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Sports movies

2005-07-25 15:52:09.351931+00 by Dan Lyke 2 comments

On Friday, Forest[Wiki] and I went out to see Murderball (mentioned previously). I'm still trying to sort out why I'm not jumping up and down to say "you must see this movie". It's a good movie and, indeed, it has me looking at disability in new ways. It was not a "we can do everything able bodied people can do" movie, one of the great lines was when Mark Zupan is talking at a rehab hospital, one of the patients asks "What happens if we can walk again? Can we still play?" Zupan replies, deadpan, something like "If something happens and you can get up out of the chair and walk normally again, this might be one of the things you'll have to give up."

So it's a movie about some people who have come to terms with their limitations and are excelling within those limits. And it's a movie about what those limits mean, and they're not always what I expected: the bits on sex and disability were both funny and enlightening.

On the other end of things, the "these people are gifted and have pushed their bodies to the extreme end of that", a few weeks ago, John sent me a copy of The Tour Baby!: Armed with a video camera and no prior knowledge of how to use it, Scott Cody buys a plane ticket to France, rents a van, and goes to Le Tour de France. Scott's obviously a personable guy, he ends up going from being just another guy with a video camera to getting access to... well... standing on the winner's podium. Along the way he talks to the women who present the medals, the guys who drive the camera motorcycles, hands the camera off to one of the crew who takes it in to the hotel the cyclists are staying at.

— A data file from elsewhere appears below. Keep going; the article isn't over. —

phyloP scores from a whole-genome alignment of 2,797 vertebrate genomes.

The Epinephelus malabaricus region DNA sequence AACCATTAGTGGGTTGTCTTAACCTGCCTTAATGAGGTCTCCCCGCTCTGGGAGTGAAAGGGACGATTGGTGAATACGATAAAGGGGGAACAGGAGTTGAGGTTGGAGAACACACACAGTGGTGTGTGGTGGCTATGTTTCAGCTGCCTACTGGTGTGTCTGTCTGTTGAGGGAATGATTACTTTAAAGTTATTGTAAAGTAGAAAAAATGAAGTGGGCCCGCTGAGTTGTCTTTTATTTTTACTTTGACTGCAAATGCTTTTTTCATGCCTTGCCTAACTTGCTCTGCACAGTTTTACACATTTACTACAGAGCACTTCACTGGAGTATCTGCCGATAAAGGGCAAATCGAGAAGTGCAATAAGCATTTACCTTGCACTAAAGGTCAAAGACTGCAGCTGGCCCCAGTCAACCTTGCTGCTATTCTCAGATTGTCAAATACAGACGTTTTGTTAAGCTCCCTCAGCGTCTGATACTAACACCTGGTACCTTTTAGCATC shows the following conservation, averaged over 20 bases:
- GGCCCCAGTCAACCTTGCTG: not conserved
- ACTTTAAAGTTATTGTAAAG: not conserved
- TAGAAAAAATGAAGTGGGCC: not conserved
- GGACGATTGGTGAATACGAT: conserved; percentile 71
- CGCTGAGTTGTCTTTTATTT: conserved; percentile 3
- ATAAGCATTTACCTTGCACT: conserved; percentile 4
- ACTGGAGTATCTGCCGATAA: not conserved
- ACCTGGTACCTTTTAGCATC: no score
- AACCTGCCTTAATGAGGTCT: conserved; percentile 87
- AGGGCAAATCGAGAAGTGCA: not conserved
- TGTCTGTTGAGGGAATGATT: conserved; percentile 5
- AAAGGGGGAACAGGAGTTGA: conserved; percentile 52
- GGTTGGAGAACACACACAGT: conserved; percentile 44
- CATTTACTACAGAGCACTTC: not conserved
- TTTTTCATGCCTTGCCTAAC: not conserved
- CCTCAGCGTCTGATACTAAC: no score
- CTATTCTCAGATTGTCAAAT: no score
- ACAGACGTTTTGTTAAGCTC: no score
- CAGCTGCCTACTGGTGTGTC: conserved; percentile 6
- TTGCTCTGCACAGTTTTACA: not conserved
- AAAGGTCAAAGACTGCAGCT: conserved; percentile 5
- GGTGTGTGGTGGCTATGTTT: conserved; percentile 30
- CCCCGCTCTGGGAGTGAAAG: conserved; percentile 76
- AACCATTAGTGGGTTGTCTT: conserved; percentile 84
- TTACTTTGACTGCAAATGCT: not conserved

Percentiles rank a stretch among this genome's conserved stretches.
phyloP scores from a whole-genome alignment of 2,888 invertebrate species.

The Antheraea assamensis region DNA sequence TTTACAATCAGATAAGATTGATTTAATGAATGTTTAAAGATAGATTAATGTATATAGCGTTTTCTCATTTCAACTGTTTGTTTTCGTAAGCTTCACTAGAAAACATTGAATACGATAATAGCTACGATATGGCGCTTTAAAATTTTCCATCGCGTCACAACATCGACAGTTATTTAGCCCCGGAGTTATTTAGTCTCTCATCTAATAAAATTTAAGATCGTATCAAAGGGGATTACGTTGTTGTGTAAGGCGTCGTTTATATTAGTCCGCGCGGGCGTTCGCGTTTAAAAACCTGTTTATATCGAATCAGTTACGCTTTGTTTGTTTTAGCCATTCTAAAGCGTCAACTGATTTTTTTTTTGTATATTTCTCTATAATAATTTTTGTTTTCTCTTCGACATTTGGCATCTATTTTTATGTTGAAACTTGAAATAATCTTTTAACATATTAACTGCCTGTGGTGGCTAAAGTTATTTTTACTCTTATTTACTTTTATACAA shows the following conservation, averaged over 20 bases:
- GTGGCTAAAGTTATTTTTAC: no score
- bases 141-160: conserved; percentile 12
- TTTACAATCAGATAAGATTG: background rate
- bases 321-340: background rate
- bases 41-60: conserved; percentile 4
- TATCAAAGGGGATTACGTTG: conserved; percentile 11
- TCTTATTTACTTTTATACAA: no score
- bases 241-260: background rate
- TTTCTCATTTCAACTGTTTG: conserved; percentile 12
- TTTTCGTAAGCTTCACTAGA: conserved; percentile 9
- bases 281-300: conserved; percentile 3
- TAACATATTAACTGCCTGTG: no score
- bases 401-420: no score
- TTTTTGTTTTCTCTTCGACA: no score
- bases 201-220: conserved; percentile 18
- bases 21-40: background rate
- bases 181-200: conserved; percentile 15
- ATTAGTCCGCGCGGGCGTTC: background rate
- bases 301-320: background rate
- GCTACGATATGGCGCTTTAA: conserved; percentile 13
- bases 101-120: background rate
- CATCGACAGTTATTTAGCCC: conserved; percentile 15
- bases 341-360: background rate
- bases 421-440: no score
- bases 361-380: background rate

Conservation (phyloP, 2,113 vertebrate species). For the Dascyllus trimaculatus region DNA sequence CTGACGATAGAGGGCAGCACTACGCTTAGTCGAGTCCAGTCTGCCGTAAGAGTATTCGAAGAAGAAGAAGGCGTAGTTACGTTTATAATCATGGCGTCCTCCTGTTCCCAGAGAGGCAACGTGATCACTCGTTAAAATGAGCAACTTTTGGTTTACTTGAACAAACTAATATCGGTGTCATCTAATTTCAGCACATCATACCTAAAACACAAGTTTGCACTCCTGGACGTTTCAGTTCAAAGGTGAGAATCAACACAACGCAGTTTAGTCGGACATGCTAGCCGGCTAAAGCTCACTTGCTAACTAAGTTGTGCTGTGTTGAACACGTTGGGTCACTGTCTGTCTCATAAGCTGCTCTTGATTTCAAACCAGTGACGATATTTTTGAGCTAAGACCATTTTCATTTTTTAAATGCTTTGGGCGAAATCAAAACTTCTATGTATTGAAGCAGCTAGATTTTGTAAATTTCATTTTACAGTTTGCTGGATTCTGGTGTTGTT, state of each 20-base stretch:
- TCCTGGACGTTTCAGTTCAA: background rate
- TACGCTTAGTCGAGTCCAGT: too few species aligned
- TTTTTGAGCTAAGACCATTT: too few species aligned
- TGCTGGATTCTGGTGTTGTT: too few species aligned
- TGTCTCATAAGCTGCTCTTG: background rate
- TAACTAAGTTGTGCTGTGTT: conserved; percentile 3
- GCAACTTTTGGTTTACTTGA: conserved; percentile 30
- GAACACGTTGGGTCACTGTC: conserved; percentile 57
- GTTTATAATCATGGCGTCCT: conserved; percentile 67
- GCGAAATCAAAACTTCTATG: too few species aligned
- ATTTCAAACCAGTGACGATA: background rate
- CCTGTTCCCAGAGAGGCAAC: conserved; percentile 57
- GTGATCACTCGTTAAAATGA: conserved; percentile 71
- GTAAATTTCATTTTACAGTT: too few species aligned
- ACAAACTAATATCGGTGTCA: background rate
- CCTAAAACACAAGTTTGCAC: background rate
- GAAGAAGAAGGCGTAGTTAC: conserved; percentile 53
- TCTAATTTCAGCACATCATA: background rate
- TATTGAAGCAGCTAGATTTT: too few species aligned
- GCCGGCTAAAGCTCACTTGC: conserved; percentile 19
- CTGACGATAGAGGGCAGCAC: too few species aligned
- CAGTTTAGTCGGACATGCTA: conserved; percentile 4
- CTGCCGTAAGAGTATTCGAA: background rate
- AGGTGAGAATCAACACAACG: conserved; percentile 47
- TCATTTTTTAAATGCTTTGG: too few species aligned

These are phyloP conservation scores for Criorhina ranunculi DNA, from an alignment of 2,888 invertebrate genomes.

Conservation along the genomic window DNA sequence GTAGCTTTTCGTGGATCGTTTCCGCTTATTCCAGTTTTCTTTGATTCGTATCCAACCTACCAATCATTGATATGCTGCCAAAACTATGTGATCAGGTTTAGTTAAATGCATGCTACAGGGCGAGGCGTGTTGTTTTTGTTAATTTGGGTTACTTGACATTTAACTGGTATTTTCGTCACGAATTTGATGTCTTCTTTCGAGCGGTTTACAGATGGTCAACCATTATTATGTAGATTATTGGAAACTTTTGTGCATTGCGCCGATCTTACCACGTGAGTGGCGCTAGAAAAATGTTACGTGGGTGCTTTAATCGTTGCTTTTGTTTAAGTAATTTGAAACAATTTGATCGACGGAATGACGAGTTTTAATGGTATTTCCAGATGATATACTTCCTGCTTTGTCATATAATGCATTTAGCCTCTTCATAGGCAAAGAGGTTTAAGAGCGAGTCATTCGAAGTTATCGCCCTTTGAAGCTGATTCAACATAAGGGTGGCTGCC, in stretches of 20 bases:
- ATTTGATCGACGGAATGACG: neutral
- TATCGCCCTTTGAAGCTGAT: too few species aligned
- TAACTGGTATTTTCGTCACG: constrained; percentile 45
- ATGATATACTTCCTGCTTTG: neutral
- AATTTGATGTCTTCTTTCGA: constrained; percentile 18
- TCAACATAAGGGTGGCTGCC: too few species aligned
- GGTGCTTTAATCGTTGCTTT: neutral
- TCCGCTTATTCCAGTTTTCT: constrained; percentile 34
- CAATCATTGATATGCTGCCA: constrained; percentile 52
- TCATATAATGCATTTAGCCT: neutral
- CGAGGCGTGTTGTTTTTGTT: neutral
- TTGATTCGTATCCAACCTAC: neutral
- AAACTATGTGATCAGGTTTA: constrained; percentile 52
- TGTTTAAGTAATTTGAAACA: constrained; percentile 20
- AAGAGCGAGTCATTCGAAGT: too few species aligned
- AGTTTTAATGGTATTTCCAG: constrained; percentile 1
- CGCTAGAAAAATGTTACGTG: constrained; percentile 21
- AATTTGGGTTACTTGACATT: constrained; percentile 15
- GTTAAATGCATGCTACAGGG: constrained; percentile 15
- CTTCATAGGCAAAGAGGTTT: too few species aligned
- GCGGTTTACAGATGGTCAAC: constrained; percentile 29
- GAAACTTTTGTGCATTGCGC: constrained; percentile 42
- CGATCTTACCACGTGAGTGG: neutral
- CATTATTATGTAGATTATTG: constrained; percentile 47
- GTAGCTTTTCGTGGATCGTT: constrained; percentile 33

This isn't a "what is The Tour?" tape, it's one die-hard cycling fan's fairly well-edited home movie of what he saw when he went to see it. It's probably not the right place to start if you're of the "I've been biking a bit, and heard of this Tour thing..." ilk, but even so we enjoyed it.

[ related topics: John S Jacobs-Anderson Sexual Culture Movies Sports Travel Bicycling Handicaps & Disabilities ]

comments in ascending chronological order (reverse):

#Comment Re: made: 2005-07-26 12:34:18.481486+00 by: John Anderson

Glad you liked the flick. I'm not sure if it's in the supplemental material or if I learned this from the presentation at the screening we went to, but Cody wasn't quite as much as an outsider as he made himself look -- he raced velo and Cat3 road for a number of years. A lot of the access he had during the filming was because he managed to luck into press passes -- something that I bet is a lot harder to pull off these days.

All that said, one of the most amazing things about the movie for me was the "just some guy" aspect of it: one camera, handheld, no crew (unless you count the guys he was passing the camera off to), no professional editors, etc. It really brings home how low the bar is getting in the video realm.

#Comment Re: made: 2005-07-26 12:57:00.235263+00 by: Dan Lyke

One of the things I've learned on a few counts recently is that it's a lot easier to get recognized as press than most people think. There's a lot of information and access that's just out there for the asking, if you ask the right way and are willing to hear "no" several times. And having raced for a few years isn't all that unusual to me, but then Mary McConneloug (of Off Road To Athens fame, which you mentioned) is someone I say "hi" to over at San Anselmo Coffee Roasters[Wiki], so while I'm not that sort of person, I know a lot of those sorts of people.

So, yeah, given that all of this stuff is possible it's amazing that there aren't more people doing this sort of thing. Which makes it all the cooler that he took a camera and an attitude and managed to edit it together into what he got.